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Aryal’s first article published as an Editors’s Pick

UMBC Physics PhD student Kamal Aryal, his PhD advisor Pengwang Zhai and their collaborators from NASA Goddard Space Flight center has recently published their work in Applied Optics. In this work, they have developed machine learning models based on Neural Networks which can be used to get the vertical profile of Instantaneous Photosynthetically Available Radiation (IPAR, and corresponding diffuse attenuation coefficients) from surface to euphotic zone depths in global oceans under a wide range of atmospheric and oceanic conditions. These models have high accuracy compared to existing semi-analytical models with significant superiority especially in coastal oceans. IPAR regulates the amount of photosynthesis by phytoplanktons which plays a major role in fixing atmospheric carbon dioxide inside oceans. Their work has been highlighted in Applied Optics as an Editor’s pick.

Kamal Aryal, Peng-Wang Zhai, Meng Gao, and Bryan A. Franz, "Instantaneous photosynthetically available radiation models for ocean waters using neural networks," Appl. Opt. 61, 9985-9995 (2022)

URL: https://doi.org/10.1364/AO.474914

Abstract: Instantaneous photosynthetically available radiation (IPAR) at the ocean surface and its vertical profile below the surface play a critical role in models to calculate net primary productivity of marine phytoplankton. In this work, we report two IPAR prediction models based on the neural network (NN) approach, one for open ocean and the other for coastal waters. These models are trained, validated, and tested using a large volume of synthetic datasets for open ocean and coastal waters simulated by a radiative transfer model. Our NN models are designed to predict IPAR under a large range of atmospheric and oceanic conditions. The NN models can compute the subsurface IPAR profile very accurately up to the euphotic zone depth. The root mean square errors associated with the diffuse attenuation coefficient of IPAR are less than 0.011 m-1 and 0.036 m-1 for open ocean and coastal waters, respectively. The performance of the NN models is better than presently available semi-analytical models, with significant superiority in coastal waters.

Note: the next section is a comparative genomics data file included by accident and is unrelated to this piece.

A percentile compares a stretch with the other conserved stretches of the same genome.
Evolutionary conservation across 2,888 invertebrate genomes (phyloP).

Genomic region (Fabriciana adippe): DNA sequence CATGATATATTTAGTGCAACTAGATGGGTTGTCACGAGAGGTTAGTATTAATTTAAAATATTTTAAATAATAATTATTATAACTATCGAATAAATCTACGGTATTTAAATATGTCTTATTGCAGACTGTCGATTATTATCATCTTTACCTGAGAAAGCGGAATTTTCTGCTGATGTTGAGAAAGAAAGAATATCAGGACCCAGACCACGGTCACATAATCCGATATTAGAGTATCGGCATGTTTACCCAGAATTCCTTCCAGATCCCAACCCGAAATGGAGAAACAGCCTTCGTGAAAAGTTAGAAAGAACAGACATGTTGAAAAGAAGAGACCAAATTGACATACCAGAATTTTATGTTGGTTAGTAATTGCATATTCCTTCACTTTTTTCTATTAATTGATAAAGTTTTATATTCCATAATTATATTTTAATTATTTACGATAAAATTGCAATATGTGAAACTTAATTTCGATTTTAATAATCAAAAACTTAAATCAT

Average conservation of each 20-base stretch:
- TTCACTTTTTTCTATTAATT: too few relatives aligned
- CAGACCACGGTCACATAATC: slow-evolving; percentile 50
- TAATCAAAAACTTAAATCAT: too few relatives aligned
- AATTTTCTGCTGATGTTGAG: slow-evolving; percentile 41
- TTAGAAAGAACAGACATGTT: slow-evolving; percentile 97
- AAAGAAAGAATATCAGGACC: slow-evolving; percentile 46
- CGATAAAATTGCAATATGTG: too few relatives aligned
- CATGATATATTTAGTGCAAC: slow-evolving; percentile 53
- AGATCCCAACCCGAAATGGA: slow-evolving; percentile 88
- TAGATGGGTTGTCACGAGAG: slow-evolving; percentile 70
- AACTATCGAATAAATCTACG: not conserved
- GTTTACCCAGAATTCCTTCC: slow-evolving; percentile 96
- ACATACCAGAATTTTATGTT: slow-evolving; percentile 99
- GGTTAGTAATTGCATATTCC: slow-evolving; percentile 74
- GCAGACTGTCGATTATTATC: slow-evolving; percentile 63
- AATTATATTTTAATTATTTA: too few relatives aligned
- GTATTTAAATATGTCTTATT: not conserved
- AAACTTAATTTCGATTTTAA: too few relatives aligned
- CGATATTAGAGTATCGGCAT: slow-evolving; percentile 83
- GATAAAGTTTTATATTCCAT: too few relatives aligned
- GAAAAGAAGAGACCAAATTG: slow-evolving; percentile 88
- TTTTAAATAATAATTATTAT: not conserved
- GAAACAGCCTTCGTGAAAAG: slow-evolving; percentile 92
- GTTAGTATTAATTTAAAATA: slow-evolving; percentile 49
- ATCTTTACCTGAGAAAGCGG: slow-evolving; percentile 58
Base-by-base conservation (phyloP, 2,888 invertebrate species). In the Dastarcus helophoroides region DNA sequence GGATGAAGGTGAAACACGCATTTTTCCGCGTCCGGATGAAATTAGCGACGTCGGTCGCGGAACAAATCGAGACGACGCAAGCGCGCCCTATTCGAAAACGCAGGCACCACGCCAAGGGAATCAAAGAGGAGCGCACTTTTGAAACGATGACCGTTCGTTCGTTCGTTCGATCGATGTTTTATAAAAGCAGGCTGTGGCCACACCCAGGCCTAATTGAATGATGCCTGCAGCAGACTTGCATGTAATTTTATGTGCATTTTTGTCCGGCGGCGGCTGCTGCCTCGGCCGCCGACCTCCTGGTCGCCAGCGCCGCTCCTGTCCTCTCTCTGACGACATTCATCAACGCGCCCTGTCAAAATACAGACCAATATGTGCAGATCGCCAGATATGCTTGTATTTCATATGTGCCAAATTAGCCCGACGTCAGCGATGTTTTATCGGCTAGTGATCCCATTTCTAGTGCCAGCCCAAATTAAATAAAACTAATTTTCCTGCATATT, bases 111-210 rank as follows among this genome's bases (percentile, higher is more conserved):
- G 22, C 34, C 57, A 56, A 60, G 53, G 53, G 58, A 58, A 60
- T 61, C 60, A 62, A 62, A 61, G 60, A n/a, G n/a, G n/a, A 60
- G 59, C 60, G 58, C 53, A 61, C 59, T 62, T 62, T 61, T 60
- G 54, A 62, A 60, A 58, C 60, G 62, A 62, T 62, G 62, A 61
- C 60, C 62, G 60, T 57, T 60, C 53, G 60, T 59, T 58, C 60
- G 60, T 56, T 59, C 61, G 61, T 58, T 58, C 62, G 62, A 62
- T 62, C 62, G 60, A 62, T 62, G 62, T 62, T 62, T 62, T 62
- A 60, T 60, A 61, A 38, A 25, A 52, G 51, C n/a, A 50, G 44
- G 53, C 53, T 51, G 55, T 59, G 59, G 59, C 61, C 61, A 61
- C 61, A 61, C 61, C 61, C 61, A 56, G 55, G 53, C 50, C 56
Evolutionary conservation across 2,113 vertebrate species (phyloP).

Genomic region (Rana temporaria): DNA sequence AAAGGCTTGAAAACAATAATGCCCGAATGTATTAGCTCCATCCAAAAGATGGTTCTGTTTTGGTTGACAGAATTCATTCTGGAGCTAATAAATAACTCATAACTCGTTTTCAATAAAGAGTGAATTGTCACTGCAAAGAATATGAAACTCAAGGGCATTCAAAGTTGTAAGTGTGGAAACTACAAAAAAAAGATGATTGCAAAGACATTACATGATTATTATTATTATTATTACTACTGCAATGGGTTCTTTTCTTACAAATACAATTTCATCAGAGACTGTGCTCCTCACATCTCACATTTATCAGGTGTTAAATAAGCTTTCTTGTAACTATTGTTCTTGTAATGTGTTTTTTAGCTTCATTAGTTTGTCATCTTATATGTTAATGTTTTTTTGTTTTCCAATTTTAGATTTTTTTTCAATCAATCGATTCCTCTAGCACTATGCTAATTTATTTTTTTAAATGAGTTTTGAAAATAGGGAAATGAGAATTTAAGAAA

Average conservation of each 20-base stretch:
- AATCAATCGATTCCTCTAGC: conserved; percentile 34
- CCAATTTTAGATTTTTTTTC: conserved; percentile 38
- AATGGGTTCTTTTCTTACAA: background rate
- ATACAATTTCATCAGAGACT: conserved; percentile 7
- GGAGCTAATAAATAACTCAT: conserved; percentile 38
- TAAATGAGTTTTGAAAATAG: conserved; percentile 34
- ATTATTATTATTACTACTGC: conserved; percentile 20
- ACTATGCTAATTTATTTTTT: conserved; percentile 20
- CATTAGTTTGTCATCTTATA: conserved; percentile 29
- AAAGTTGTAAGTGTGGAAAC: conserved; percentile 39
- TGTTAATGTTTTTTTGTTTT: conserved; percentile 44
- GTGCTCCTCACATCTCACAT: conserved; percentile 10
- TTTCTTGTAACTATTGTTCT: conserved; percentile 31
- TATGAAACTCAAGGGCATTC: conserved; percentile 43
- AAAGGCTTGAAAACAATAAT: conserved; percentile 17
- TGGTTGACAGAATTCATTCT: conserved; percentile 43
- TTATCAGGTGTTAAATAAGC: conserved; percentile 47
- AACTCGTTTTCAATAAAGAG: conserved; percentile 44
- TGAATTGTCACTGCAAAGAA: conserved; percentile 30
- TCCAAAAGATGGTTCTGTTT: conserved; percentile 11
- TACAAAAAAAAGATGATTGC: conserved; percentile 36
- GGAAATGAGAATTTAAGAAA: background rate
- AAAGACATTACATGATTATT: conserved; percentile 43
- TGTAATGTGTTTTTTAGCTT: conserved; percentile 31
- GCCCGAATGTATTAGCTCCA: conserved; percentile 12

Posted: November 23, 2022, 1:27 PM